And just thinking about it. Was the System of Capitalism ever designed to enrich the Lives of Everyone participating in it or was it always just some promising Theory with no actual way of achieving its promises in the Real World? Something to think about ...
    Why don't you call it & tell me how you arrived at your conclusion? While you're at it, don't forget to specify what version of capitalism you're talking about: free market or central planning.
    Last edited by Neil; 02-18-2017 at 12:15 AM.

  6. #26
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    > I agree, actually; until we have the infrastructure of technology in the form of robotics,
    > automation, and implementation of other forms of advancements in technology,
    > banning trade is a bad idea.

    I agree too !

    Did I just witness a discussion / debate resulting in an agreed solution !

    I can see we currently have a few evolved steps that distance themselves from direct trade, such as with software, the donation model approach to producing an application / game, which in turn also solves the problem of piracy.

    I suppose crowd funding is also an evolved kind of trade that helps to cut out the middle man profiteer. (I guess before that, we had direct mail order sales, which did not involve having commercial shop premises to sell from.)

    We also have the likes of online retailers, auction sites like Ebay.

    And the more evolved ones, like Freecycle.
    Neil likes this.

  7. #27
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    > it would be awesome if we could Test ideas first and compare them to others
    > so we can actually experience how they would work and affect people's Lives.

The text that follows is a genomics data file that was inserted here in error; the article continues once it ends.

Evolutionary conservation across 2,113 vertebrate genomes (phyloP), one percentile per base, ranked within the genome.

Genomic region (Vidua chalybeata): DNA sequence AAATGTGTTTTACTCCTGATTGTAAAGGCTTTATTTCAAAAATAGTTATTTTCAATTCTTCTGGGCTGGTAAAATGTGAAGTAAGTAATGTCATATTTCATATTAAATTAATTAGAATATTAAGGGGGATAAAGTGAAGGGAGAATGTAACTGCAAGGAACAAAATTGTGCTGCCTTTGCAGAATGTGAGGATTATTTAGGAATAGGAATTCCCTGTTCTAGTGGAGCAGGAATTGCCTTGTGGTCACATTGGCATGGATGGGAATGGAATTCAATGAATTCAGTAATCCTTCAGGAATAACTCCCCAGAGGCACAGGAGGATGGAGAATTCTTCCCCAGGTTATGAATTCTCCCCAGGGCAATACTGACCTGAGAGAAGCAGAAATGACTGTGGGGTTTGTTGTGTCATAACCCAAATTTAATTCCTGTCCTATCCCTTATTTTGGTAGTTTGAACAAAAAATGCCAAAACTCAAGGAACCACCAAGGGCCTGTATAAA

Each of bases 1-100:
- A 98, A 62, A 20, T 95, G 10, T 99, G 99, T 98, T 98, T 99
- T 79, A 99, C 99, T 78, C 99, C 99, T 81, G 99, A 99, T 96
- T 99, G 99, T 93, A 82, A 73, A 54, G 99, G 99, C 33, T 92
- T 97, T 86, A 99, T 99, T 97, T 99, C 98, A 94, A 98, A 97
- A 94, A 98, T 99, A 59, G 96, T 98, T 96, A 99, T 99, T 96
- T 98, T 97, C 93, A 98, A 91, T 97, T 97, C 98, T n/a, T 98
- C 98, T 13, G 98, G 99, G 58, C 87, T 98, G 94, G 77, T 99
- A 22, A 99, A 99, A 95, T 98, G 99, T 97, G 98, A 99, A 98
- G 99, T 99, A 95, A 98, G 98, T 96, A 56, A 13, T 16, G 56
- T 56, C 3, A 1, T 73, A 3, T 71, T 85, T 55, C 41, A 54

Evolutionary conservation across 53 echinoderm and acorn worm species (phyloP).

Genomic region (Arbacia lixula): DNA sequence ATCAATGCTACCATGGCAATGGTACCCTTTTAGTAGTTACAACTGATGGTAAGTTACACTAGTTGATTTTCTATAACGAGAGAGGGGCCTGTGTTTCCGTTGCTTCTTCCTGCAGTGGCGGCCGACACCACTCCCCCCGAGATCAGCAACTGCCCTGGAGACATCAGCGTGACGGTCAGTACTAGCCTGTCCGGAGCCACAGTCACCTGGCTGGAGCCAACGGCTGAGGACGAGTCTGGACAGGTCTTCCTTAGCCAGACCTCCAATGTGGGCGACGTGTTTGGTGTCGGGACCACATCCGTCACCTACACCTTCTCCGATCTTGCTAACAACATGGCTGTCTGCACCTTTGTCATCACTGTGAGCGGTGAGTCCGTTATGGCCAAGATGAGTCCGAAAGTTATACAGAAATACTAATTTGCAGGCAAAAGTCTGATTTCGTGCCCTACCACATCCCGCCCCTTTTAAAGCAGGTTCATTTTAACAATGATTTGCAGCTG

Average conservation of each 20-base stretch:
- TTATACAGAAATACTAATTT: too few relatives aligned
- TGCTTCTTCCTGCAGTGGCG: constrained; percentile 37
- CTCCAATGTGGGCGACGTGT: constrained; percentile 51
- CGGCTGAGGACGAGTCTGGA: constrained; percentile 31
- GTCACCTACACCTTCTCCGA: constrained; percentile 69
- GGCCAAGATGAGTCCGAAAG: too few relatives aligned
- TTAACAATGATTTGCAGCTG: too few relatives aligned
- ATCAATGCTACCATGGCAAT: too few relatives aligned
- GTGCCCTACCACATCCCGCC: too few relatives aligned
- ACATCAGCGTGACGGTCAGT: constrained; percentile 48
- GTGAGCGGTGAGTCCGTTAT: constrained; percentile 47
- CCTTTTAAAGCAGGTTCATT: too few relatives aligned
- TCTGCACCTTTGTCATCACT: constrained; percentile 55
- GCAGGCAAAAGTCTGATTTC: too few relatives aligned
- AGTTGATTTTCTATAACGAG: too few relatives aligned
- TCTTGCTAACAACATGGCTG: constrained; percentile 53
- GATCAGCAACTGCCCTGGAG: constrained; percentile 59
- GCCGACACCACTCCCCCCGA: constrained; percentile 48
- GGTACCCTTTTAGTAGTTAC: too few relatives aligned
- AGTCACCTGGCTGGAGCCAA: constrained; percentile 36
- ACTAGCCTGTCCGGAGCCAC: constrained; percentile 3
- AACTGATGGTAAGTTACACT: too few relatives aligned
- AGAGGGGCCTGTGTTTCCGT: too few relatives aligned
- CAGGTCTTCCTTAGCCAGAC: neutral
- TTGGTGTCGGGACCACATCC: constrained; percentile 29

For that I would suggest simulated environments filled with real people.

    MMORPG's offer that kind of opportunity to study human behaviour in different environmental settings:

    https://en.wikipedia.org/wiki/Massiv...e-playing_game

    Anthropology of the MMORPG | Judy Williams - Academia.edu

    http://etheses.lse.ac.uk/193/1/Ross_..._Economics.pdf

    https://library.gwu.edu/sites/defaul...%20MMORPGs.pdf

    As such, I would suggest if we created such a game ourselves, we could have full access to the data and test out different economic models to see how they work and gain some insights into what might work well in the real world, before testing out pilots there too.
    Ernest likes this.

  8. #28
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    > other forms of advancements in technology

    What does anyone think are going to be the new hot areas of advancement which will help bring forth our improved social paradigm ?

    I can think of a few at the moment myself which are in the process of doing that, such as 3D printers, which whilst mainly dealing with plastics on the low end price point, at some stage will develop to low cost metal fabrication.


    It is a shame that a decade passed without TZM getting involved very much in helping to develop 3D printer technology when it had the chance to kick start the process into the mass arena.

    My hope is that any further advancements we spot, that we might this time run with the ball, collectively, rather than pass it to a couple of other people in the hope that the entire team might see it as a good idea and join in.

    I also hope we stop shooting ourselves in the foot and virtually destroying our own chances of helping ourselves, as we repeatedly hammer down practically any effort any group, or individuals start to bring forth practical projects.